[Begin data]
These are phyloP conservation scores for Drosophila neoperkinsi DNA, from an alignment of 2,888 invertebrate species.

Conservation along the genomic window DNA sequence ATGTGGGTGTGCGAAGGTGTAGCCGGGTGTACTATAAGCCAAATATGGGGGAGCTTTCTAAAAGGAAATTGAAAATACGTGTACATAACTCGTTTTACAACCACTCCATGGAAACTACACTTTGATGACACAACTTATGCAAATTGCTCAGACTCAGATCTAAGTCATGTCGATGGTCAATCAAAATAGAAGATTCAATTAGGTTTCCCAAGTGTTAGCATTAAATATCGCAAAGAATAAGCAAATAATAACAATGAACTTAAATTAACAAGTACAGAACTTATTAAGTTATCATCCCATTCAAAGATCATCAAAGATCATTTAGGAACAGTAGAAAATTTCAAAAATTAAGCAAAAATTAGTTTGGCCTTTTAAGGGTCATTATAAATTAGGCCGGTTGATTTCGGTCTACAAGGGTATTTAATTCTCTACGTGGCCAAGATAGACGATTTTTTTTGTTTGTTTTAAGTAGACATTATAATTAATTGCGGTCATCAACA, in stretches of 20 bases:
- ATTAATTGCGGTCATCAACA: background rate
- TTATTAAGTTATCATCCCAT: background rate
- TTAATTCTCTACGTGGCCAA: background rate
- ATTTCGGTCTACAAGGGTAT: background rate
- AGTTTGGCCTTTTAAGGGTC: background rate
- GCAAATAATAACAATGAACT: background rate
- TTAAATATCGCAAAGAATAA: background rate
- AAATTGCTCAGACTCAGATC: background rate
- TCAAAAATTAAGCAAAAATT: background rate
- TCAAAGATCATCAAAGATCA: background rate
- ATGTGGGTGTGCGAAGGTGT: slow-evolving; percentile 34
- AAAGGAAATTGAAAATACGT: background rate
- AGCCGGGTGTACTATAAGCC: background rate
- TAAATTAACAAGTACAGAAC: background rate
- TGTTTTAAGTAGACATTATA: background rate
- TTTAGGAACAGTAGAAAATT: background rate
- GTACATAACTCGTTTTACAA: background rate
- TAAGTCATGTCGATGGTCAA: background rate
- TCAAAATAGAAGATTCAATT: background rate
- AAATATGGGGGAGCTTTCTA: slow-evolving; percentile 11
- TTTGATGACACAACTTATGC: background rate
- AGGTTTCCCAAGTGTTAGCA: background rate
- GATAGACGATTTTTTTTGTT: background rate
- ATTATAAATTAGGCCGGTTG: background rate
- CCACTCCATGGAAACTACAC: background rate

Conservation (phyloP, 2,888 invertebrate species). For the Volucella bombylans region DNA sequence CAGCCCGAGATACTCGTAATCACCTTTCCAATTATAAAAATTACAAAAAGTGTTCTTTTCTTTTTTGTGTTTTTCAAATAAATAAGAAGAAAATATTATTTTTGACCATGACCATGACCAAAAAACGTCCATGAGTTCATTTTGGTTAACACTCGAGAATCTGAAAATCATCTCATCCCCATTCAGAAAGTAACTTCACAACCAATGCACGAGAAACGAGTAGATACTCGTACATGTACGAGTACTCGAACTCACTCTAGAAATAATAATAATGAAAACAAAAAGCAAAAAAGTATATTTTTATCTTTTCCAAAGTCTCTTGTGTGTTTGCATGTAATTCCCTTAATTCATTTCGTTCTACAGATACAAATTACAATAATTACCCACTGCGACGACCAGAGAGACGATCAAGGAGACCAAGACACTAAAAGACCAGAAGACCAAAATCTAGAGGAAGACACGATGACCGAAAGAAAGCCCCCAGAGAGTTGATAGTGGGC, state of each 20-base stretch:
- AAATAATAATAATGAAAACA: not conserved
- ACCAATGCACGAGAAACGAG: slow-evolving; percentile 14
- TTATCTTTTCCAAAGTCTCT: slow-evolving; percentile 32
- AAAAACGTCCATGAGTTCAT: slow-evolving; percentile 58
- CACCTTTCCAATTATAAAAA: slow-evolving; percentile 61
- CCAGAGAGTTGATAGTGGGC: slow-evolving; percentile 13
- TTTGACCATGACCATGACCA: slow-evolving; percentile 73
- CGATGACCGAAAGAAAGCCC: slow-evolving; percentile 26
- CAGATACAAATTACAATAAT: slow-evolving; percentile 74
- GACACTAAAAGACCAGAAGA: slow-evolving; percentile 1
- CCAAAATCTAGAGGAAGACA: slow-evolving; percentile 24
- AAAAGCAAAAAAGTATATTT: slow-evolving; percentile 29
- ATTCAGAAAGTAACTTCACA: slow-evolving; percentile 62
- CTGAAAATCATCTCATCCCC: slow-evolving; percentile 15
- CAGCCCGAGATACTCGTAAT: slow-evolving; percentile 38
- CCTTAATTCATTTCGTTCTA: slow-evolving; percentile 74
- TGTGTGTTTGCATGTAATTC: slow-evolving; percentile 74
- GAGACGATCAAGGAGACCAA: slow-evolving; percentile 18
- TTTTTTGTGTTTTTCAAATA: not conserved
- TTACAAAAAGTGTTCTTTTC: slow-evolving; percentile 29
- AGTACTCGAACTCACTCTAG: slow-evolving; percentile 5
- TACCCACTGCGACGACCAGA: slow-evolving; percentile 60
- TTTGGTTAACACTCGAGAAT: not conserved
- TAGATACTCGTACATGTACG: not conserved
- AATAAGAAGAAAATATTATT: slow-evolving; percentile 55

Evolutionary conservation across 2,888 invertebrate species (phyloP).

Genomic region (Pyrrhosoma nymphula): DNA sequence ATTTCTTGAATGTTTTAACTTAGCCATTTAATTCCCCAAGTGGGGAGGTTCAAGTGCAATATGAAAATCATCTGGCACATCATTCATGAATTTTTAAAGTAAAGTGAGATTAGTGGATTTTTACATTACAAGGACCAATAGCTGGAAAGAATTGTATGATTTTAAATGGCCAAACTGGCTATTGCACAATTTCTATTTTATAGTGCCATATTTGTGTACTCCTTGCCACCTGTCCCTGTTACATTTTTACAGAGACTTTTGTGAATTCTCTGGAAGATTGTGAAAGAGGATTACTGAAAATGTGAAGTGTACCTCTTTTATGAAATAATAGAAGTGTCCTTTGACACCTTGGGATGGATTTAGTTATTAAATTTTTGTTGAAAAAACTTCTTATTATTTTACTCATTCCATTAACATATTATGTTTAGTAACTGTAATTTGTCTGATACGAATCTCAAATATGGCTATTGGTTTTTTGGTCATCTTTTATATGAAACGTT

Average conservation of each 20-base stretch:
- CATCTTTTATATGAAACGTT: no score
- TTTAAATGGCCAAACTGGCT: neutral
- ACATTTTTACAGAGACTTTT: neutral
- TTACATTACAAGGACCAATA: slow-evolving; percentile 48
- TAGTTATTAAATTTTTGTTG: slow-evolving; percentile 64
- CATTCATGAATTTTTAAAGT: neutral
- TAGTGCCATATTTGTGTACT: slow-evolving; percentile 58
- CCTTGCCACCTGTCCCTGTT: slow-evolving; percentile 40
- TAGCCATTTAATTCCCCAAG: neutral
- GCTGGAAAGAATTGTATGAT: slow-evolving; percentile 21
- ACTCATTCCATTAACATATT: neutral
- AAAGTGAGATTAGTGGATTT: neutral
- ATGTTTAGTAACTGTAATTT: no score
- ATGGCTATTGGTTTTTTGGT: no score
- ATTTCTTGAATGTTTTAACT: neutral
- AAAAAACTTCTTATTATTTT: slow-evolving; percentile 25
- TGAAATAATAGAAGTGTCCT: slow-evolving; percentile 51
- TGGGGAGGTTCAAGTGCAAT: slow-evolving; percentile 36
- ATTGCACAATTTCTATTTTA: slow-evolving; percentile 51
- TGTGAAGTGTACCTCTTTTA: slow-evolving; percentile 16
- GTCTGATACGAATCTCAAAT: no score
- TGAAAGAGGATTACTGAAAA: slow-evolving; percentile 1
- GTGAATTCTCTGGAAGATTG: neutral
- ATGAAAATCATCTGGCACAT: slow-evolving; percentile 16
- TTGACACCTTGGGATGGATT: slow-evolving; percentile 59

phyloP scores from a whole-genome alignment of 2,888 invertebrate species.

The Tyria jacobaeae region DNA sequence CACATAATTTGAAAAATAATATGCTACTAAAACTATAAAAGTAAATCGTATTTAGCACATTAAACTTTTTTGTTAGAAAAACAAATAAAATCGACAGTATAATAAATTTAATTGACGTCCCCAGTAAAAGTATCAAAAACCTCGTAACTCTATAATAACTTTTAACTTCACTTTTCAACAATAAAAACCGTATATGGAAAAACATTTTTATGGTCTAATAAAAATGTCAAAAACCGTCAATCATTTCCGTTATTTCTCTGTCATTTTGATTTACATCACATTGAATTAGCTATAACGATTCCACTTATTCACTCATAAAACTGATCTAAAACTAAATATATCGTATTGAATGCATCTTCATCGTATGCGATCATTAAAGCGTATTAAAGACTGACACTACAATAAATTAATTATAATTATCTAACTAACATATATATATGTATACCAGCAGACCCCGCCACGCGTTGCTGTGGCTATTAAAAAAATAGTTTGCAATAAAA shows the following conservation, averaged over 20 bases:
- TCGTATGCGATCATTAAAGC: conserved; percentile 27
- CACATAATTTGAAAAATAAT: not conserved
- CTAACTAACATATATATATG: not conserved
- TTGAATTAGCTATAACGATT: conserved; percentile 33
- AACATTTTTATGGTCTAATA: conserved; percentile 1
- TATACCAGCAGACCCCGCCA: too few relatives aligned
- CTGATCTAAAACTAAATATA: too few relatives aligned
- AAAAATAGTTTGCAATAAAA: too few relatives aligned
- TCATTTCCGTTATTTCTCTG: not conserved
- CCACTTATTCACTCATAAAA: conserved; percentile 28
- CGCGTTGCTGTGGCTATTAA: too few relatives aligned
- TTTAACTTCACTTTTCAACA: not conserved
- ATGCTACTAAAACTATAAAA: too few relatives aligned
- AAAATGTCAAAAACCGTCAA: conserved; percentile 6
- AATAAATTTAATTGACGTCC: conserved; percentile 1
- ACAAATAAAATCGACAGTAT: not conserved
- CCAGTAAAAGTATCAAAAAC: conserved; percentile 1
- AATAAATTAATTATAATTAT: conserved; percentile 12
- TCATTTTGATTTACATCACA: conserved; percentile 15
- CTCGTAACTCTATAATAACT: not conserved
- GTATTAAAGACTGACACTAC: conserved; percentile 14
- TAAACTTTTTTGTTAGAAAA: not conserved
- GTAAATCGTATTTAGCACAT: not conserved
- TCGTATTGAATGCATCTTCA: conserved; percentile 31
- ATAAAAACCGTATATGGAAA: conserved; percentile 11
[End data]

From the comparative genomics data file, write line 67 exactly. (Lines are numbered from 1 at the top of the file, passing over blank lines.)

- ACTCATTCCATTAACATATT: neutral